Once this is done, locate the .vmx file for your MacOS VM, which in this case is called macOS 10.15 - Demo machine.vmx:

This is actually a text file containing all the config details for the VM in a key value format. Open this file in your favourite text editor:

There are a few settings we need to adjust or add. These setting ensure the hardware looks the most like a “regular” Mac to the OS. The critical items for the Beta installs are hw.model and board-id. Those must be changed to have any chance of booting a Beta.

Here are all the relevant the configuration settings:

  • hw.model - The Beta will only install on certain hardware, so we need to tell VMWare to present a particular hardware model to the OS to allow it to install and boot. Therefore add the line: hw.model = "MacBookPro16,1" to the vmx file if you want to “pretend” to be a 16" Mac Book Pro.

  • hw.model.reflectHost - I am not sure if adding the hw.model setting overrides this by default, but its a good idea to tell VMWare to not reflect the host hardware model into the VM. Add hw.model.reflectHost = "FALSE" to the config.

  • board-id - We need to tell VMWare to pretend to be a specific Mac because the OS Installer checks to see if the hardware is compatible. Now… I am not sure how legit it is to share these ID’s. If you have an late enough model Mac relative to the Beta, you can grab the board id from your machine using the I/O Kit registry tool: ioreg by issuing the following command: ioreg -lp IOService | grep board-id. If however you don’t have a current model Mac to hand OR you are doing this on Windows or Linux, then the Mr Macintosh site publishes a list of them. Use which ever is the most convienient mechanism to get a hardware ID that matches the hw.model setting and add the setting: board-id = "The Board ID you discovered" i.e. board-id = "Mac-E12345678" or whatever it happens to be.

  • board-id.reflectHost - As with hw.model.reflectHost, I am not sure if this is ignored when a specific board-id is set, but for safety add: board-id.reflectHost = "FALSE" to the config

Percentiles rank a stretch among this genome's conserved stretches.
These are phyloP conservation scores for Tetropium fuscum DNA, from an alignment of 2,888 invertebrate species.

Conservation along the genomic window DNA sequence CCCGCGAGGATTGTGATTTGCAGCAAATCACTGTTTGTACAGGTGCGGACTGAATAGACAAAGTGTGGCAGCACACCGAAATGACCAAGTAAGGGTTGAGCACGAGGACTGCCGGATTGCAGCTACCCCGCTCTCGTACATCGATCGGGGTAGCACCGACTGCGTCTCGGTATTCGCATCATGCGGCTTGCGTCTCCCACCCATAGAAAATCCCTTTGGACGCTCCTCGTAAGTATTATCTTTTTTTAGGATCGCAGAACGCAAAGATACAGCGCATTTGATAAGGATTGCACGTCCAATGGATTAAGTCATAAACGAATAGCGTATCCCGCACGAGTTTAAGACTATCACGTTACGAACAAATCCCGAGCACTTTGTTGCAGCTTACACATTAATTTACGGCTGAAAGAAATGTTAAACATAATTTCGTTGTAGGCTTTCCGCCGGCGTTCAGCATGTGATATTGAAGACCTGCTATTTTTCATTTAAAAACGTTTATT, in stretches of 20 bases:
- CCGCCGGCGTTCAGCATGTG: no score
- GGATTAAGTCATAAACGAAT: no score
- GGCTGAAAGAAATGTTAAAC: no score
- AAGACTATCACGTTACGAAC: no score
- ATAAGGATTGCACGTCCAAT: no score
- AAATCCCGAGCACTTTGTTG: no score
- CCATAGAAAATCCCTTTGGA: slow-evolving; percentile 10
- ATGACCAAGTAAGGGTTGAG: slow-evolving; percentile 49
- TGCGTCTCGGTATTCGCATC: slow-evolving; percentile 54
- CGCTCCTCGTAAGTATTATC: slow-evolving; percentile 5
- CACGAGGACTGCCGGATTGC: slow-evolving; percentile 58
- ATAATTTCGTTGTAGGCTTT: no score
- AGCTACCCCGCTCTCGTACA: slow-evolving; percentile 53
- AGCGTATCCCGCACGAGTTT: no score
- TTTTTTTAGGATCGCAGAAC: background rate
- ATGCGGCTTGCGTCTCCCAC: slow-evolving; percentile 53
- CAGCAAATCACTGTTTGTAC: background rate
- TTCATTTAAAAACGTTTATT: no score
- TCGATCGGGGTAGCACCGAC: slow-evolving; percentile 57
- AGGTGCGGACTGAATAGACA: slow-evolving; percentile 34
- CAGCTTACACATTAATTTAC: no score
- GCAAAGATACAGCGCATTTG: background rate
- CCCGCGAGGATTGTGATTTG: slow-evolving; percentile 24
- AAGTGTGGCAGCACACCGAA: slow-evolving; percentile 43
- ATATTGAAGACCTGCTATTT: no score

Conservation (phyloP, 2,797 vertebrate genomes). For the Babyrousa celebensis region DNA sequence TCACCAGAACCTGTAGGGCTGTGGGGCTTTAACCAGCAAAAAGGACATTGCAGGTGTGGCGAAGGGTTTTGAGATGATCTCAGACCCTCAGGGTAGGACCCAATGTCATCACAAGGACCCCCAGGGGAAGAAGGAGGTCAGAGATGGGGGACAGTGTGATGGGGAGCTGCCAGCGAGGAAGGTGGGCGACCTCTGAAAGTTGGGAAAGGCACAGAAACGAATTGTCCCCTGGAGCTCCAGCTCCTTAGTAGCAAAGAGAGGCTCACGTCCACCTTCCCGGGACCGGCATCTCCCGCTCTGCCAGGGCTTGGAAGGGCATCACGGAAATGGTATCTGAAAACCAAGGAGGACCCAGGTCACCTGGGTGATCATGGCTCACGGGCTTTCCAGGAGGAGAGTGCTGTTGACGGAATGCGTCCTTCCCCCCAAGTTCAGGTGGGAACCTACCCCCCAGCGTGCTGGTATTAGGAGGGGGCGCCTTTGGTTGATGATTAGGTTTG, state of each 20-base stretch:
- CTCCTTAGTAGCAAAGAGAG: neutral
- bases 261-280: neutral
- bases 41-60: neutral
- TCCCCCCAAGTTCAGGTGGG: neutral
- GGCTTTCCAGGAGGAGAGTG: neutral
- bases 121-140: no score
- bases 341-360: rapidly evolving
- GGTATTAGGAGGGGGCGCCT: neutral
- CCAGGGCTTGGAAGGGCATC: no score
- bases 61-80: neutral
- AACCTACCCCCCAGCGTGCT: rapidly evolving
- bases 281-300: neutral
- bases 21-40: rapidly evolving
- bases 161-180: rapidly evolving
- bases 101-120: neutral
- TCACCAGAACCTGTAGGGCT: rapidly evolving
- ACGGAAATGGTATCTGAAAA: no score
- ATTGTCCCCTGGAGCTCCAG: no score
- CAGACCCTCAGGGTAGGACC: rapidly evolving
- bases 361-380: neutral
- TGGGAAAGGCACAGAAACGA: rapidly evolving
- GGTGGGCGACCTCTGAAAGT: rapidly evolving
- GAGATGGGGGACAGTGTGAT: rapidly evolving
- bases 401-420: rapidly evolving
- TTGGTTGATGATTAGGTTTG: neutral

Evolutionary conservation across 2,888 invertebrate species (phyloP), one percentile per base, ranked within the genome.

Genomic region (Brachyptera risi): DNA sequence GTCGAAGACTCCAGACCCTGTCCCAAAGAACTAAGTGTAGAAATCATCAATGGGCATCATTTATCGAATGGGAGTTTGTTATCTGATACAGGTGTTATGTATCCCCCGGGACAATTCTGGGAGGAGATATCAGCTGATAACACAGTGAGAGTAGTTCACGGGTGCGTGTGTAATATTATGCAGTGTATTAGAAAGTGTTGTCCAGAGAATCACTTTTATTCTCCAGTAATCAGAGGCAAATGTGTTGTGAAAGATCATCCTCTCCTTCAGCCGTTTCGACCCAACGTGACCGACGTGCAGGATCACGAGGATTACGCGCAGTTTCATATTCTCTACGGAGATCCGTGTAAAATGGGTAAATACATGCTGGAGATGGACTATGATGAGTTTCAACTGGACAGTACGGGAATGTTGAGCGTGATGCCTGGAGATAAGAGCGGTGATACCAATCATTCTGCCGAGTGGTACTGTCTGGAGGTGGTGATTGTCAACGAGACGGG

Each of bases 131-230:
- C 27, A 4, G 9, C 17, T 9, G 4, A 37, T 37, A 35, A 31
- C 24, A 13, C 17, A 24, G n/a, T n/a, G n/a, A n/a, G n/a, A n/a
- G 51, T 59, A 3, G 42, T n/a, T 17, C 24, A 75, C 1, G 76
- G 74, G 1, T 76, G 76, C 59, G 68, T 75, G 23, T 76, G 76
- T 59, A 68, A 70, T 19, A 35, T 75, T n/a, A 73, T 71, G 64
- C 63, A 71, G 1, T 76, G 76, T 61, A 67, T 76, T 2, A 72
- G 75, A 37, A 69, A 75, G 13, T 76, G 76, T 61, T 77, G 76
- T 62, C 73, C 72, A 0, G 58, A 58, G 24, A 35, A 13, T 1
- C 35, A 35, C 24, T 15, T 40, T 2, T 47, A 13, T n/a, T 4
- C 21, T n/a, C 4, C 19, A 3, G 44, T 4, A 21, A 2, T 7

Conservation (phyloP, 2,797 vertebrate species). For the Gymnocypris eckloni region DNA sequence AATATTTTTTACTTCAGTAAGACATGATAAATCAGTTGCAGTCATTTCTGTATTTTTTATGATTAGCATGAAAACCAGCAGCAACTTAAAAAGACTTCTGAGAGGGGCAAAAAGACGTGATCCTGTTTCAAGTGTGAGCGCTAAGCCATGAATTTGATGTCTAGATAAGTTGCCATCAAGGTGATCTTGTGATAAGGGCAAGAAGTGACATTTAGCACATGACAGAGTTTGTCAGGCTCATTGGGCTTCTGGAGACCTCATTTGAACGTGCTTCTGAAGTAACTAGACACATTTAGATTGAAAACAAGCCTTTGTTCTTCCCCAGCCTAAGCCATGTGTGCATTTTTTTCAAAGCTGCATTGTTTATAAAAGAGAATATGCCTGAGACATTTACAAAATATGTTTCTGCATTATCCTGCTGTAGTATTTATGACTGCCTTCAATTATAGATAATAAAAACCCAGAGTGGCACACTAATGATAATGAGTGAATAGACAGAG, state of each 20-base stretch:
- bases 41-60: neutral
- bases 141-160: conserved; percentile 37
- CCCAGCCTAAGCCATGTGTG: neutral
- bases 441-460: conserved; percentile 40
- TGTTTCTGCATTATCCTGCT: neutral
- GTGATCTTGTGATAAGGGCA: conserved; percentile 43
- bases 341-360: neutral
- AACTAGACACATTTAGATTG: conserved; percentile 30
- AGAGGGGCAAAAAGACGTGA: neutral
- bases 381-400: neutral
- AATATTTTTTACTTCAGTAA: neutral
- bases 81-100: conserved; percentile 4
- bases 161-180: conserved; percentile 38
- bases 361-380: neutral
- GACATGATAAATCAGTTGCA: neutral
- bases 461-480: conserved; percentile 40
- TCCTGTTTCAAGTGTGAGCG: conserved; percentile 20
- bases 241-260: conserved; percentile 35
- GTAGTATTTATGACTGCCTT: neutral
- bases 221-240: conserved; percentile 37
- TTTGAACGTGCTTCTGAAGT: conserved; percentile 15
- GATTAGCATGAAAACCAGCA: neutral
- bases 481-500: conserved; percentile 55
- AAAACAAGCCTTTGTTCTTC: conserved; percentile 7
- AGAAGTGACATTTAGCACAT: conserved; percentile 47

• smbios.reflectHost - If you are running on a Mac, you should set this to: smbios.reflectHost = "TRUE" if not set it to smbios.reflectHost = "FALSE". This reflects the host bios into the virtual hardware.

  • smc.present - Again if you are running on a Mac this can be set to: smc.present = "TRUE" to present the native System Management Controller to the VM. If you are not running on a Mac then set this to: smc.present = "FALSE"

Once these settings have been added or changed accordingly, save the vmx file and boot up the VM. All going to plan, the VM should boot as normal but it will be configured as per the hardware settings defined above such the the OS believes it’s running on specific hardware required to satisfy the requirements for the Beta. First boot may take a few minutes as the OS probably thinks its booting on different hardware for last time it booted.

Installing the Beta Release

For this next step, depending on where things are in the release cycle for the Beta OS’s you may require an Apple Developer account to download the beta software. The following steps are all done inside the running MacOS VM

First open Safari on the VM guest and download the MacOS Beta utility from either the developer portal or the Beta release page on the Apple website:

Run the beta tool and this will then trigger a software update notification. Click Install on the notification and click Upgrade Now to start downloading the Beta Installer:

This will download the beta installer and allow you to update the OS to the Beta version. Once the download completes it should open the installer automatically, if not click the installer icon that should now be in the dock. Click through the initial license screens etc to start the installer:

This will now take some time! I assume the faster your host machine the faster the install will proceed. In any case ignore the progress bar and wait. When the installer completes it will reboot the machine and continue installing:

Again, ignore the progress bar and wait. This can take a long time and the VM appears to not be doing anything at certain points. But sit tight and wait. One thing to note is don’t let your host Mac sleep during this time as I have found it will affect the install process. It can be tedious, but keep an eye on it and wait for it to complete.

If everything has gone as expected, eventually the installer will complete and boot into the Beta OS. Again, the first boot may take longer than normal, but eventually you will be able to login to your new VM running the latest Beta of MacOS:

And that is it! Complete!

The Mr Macintosh guide, from which I learnt about the VM configs, describes another method for building a non-booted installer VM image using the installer software. This is another way to get the base OS installed and may be quicker than the initial process I describe here, however I have had mixed results and prefer building the release OS VM from scratch and tailoring things after the fact. Which ever way you choose, I hope this has been useful. Enjoy!